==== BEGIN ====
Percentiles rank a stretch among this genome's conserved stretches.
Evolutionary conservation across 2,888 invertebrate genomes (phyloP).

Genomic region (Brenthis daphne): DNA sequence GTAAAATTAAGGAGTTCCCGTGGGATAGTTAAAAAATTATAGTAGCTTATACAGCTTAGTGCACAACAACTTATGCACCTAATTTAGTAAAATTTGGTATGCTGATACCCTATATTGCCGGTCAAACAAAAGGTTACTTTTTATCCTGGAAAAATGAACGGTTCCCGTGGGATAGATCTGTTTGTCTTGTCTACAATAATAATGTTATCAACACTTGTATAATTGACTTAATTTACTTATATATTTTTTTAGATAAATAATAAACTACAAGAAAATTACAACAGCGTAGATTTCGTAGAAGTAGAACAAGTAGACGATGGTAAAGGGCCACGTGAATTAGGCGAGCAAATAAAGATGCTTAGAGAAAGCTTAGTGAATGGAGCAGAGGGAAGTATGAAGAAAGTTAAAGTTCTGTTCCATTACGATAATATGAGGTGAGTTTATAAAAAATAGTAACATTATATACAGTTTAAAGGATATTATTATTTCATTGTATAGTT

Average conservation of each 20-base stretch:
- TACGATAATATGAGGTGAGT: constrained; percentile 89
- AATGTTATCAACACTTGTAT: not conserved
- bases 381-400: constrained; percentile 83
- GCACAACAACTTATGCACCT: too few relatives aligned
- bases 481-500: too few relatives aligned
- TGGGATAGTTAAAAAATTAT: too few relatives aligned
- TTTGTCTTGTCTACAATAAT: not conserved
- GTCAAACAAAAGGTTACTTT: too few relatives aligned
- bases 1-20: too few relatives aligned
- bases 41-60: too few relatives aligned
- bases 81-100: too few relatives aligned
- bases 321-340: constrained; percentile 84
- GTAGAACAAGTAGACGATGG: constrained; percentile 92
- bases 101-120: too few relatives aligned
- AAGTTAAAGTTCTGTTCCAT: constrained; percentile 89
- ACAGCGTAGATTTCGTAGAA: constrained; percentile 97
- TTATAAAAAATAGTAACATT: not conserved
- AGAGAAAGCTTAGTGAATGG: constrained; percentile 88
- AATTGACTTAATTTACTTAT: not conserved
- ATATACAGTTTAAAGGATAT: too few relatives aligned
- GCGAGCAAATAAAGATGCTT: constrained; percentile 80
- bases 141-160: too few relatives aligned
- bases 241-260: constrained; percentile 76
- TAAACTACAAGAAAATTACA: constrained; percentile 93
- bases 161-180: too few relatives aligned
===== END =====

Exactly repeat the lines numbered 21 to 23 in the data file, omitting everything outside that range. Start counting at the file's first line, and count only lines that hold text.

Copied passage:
- TTATAAAAAATAGTAACATT: not conserved
- AGAGAAAGCTTAGTGAATGG: constrained; percentile 88
- AATTGACTTAATTTACTTAT: not conserved